Two years later, newly elected to the House of Burgesses, Henry raged against the supposed tyranny of Britain’s Stamp Act, which required the purchase of revenue stamps on legal documents and other items. The anti-Act resolutions that Henry put forward “represented the first colonial opposition to British law,” Mr. Unger writes.
The Stamp Act was the first direct tax imposed by Parliament on the colonies, the author notes, but the tax would have had only a trivial impact on the average American. Heavily in debt after the French and Indian War, and with its empire suddenly enlarged by the acquisition of Canada from the French, Britain not unreasonably thought that Americans should pay for imperial protection against Indian attacks. The stamp tax had been in effect in England for decades. And because the franchise was so restricted, most taxpayers there—despite Henry’s claim to the contrary—had no more representation in Parliament than the Americans did. Even so, Parliament’s extension of the tax was ill-timed, Mr. Unger says: “Increased duties were already strangling the American economy.”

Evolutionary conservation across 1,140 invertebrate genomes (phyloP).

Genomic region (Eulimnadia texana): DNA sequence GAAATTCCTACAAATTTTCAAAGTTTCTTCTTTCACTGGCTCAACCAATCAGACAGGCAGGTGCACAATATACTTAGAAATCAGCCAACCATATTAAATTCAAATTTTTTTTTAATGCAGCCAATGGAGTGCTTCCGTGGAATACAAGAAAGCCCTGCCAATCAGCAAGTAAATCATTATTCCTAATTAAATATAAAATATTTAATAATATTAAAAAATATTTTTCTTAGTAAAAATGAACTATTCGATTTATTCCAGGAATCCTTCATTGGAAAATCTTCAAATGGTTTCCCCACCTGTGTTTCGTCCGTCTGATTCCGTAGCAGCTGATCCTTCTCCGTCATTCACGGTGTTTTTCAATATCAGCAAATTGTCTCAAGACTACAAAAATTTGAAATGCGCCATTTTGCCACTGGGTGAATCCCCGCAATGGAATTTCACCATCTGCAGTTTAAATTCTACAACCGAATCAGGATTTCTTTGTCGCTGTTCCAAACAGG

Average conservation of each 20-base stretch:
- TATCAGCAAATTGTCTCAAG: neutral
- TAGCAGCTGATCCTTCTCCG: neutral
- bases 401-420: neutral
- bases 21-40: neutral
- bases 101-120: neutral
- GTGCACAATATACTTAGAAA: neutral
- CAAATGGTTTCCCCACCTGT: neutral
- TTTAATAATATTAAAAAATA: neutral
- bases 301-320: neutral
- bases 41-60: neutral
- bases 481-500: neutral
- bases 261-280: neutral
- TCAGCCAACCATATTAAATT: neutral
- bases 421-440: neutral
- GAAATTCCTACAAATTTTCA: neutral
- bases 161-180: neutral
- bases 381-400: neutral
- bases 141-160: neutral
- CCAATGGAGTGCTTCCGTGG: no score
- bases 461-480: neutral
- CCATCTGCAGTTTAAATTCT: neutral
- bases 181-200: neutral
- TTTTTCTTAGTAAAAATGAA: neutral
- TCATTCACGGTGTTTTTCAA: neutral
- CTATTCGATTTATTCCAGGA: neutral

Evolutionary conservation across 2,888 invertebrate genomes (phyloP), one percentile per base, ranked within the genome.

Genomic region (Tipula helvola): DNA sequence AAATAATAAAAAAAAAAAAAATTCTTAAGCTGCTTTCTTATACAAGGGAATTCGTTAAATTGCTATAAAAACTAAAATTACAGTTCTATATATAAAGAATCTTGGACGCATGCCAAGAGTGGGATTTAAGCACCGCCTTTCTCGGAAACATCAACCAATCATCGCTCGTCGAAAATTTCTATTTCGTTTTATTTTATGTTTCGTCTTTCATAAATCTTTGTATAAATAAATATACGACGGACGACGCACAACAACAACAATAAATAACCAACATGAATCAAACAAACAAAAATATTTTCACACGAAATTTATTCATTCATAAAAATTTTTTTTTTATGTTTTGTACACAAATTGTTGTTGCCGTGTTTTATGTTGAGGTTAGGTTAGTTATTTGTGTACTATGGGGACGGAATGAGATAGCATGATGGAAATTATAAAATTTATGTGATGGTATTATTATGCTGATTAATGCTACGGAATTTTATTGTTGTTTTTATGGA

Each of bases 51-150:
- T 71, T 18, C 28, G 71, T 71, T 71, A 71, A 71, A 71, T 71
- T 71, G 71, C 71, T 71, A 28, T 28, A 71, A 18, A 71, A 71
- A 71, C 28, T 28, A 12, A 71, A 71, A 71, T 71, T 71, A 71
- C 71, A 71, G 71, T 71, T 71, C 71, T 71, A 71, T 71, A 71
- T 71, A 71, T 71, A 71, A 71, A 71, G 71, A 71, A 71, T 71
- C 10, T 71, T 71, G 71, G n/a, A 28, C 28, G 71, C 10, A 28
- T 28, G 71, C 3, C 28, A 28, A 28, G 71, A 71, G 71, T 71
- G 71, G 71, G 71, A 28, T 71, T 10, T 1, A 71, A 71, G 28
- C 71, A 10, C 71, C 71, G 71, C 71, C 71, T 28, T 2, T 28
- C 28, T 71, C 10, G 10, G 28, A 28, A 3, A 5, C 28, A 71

By asserting that only Virginia’s General Assembly had the right to impose taxes on Virginians, and by warning of what might happen if George III persisted in tyranny, Henry once again provoked cries of “treason”—but Virginia adopted his resolutions against the Stamp Act, and other colonies soon followed suit. “Mr. Henry gave the first impulse to the ball of the revolution,” Thomas Jefferson said. Over the next 10 years, as that ball received more such impulses, Henry seems never to have factored into his “liberty or death” calculations the risk that an armed struggle for independence would also turn into a civil war, as of course it did. In Henry’s apparent view, averting civil war was not up to intransigent radicals like himself.
Elected governor in 1776 and then twice re-elected, Henry became an effectual wartime executive (unlike his successor, Jefferson), even taking on what Mr. Unger calls “dictatorial powers” in a “political turnabout [that] was nothing more than a statesman’s adaptation to changing realities.” After the war, the champion of small farmers in Virginia’s Piedmont hills served two more terms as governor before retiring to private life.